Released: January 1, 2006

Songwriter: Lupe Fiasco

Producer: Salaam Remi Nas

[Intro: Revenge of the Nerds sample]
Are all nerds as good as you?

[Verse 1: Lupe Fiasco]
Look look! Gander gander
It's the young boy from the Lambda Lambdas
The Land of Lincoln, the Grand Theft Auto: Chicago
Warn all the mics that he's hardcore
And he's thinking, rose bearers to the area
Spotlights, dancers dancers
Pro Tools come in, answer answer
His flow is like the Klu Klux versus the Panthers

[Verse 2: Lupe Fiasco]
Hit the track like a heart attack, cancer cancer
Boogie Man on the mic and a band of Santas
And the Easter Bunny is the backup dancer
They fainting in the stands, gotta fan the fans-uh
Panties on the stage and the pampers of grandmas
Cause they love the way that I pamper the grammar
Moon Man, strutting down the ramp of the lander
Was nuts with the cane, Planters Planters
Adjust my frames, tamper tamper
I'm real, they Seinfeld
They ain't talking 'bout nothing, George Castanza
Louder louder, grander grander
'Cuff a friend, we tell it to 'em like Miranda
The game's in danger, panda panda
Send orders to the reporters, tell 'em pan the cameras
You might get killed if you don't listen enough
Well I guess I'm dead cause I ain't listen to Puff

[Verse 3: Lupe Fiasco]
Best believe our system it sucks
And a person like me don't believe in assistin' in such
Nah, I be rippin' 'em up
But for every pond there is different ducks
I believe if you participate at a lower level you can get a lot more things done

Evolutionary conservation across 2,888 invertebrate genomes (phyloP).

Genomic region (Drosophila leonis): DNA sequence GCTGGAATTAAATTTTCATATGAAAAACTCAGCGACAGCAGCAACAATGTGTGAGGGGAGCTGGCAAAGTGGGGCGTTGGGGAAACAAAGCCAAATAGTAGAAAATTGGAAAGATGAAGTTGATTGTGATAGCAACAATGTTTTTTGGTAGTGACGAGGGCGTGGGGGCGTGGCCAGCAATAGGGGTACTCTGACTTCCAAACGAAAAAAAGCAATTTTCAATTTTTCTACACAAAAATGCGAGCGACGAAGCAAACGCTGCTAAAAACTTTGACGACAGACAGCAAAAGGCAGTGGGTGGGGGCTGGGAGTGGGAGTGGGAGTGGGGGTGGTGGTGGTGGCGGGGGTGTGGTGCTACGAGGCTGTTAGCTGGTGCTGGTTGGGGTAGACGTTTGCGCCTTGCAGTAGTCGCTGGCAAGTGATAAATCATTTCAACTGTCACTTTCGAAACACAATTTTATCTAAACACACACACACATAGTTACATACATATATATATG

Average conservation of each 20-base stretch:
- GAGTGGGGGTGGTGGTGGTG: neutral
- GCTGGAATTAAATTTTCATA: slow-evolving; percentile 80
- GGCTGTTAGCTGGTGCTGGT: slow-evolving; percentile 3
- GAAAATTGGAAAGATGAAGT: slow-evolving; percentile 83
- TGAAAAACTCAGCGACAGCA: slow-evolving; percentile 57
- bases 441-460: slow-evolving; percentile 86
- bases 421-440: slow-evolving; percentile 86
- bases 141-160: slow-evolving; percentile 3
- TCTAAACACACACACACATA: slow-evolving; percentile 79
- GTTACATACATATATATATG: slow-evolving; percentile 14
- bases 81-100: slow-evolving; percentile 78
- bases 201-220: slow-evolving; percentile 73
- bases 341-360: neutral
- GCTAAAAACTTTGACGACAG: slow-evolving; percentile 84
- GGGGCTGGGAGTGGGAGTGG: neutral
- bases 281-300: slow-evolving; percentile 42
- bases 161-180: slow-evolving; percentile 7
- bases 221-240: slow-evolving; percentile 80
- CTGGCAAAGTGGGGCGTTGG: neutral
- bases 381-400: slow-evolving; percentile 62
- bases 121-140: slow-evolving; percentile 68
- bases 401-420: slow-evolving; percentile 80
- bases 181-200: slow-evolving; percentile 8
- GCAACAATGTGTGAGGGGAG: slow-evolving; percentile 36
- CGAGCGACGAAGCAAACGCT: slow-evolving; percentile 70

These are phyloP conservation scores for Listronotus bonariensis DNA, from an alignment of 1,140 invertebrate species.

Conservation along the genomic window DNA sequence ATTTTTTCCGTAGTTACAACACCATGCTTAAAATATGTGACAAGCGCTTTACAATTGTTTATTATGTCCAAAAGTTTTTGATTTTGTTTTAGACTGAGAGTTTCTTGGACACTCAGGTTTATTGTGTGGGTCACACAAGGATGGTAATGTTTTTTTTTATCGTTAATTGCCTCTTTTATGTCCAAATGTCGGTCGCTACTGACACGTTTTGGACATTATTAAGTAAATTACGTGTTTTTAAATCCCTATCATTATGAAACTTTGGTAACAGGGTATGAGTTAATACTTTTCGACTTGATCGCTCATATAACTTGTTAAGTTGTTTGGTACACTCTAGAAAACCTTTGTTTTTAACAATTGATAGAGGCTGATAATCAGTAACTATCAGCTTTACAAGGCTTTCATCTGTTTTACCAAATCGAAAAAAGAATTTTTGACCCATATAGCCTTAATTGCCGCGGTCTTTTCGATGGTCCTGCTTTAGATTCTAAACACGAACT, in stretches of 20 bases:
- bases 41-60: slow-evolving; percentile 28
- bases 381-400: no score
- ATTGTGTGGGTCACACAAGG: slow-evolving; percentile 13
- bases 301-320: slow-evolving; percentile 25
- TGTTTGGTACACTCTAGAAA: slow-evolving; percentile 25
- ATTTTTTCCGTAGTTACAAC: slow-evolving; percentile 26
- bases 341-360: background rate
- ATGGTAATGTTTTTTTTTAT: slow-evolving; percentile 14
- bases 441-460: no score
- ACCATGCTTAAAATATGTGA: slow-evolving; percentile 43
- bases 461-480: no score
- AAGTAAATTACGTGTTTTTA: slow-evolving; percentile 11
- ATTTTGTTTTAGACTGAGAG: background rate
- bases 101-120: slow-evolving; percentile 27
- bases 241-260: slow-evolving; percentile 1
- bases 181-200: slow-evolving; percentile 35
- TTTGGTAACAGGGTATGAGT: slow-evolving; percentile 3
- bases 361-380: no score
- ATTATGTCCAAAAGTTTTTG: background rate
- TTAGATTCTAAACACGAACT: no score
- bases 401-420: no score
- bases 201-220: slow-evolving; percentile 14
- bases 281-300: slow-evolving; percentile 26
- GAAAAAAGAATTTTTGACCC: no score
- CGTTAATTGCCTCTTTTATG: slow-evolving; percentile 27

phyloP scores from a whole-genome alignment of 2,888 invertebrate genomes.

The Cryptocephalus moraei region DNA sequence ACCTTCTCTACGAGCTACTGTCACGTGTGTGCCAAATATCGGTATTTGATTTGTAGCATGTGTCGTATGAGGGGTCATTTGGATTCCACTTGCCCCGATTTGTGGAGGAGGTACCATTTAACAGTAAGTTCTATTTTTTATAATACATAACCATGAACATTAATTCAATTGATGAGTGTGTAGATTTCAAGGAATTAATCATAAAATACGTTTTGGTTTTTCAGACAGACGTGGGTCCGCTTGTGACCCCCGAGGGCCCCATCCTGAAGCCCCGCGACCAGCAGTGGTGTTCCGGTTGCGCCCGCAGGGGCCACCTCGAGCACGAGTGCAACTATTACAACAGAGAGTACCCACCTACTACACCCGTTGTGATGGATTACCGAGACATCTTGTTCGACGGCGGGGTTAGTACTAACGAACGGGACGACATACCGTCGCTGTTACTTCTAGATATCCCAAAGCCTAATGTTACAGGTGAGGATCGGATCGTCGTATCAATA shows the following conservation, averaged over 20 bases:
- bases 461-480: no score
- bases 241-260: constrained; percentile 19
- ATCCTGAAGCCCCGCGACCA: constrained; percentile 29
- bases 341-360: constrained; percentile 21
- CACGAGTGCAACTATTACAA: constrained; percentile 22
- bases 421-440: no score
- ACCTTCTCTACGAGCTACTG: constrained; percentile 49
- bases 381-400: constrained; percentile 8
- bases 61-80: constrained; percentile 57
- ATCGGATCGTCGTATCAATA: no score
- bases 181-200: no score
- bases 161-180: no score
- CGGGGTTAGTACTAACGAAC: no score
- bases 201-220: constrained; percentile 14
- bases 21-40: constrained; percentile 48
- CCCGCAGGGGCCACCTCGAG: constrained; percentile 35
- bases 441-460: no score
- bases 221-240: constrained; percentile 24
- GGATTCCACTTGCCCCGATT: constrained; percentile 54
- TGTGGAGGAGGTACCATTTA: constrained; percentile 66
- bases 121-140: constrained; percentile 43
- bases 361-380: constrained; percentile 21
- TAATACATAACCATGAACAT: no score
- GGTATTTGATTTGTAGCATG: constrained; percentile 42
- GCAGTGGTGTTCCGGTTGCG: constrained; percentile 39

Like working with the alderman, but I ain't alterin' this song
To be a political statement
Let's take it back to the basement
To the encore of the sold out tour
The "More, more!"s and the standing ovations
They be standing with more patience than the county on a Friday
I did it my way, thank them

[Outro: Lupe Fiasco]

Lupe Fiasco

The Chicago born Wasalu Muhammad Jaco first tasted success when he featured on Kanye West’s hit “Touch the Sky”, a track that shortly preceded his real breakout, his 2006 debut album Lupe Fiasco’s Food & Liquor, and he never looked back. He has established himself as one of the greatest urban wordsmiths of all time, with Genius even dubbing him the ‘Proust of Rap’.

While he’s now regarded of one of the 21st Century’s Hip-Hop greats, he wasn’t always a fan of the genre, initially disliking it due to the prominence of vulgarity and misogyny within it. In his late teens, he aspired to make it as a lyricist. In his early twenty’s, he met Jay-Z, who helped him sign with Atlantic Records in 2005. The following year, he released his debut album (Lupe Fiasco’s Food & Liquor), which was met with acclaim from fans and critics alike, as did his sophomore effort, Lupe Fiasco’s The Cool.

The following eight years of his career saw far less output than many would’ve anticipated. This can be partly attributed to his struggles with Atlantic Records. The executives wanted him to sign a 360 deal; however, as he refused to do so they instead shelved his already completed 3rd album, Lasers, and wouldn’t promote him as they had previously. The overseers at the label also interfered with his music (as they had tried to do with his fan-favorite track “Dumb it Down”); subsequently effecting the quality and sound of his third and fourth albums.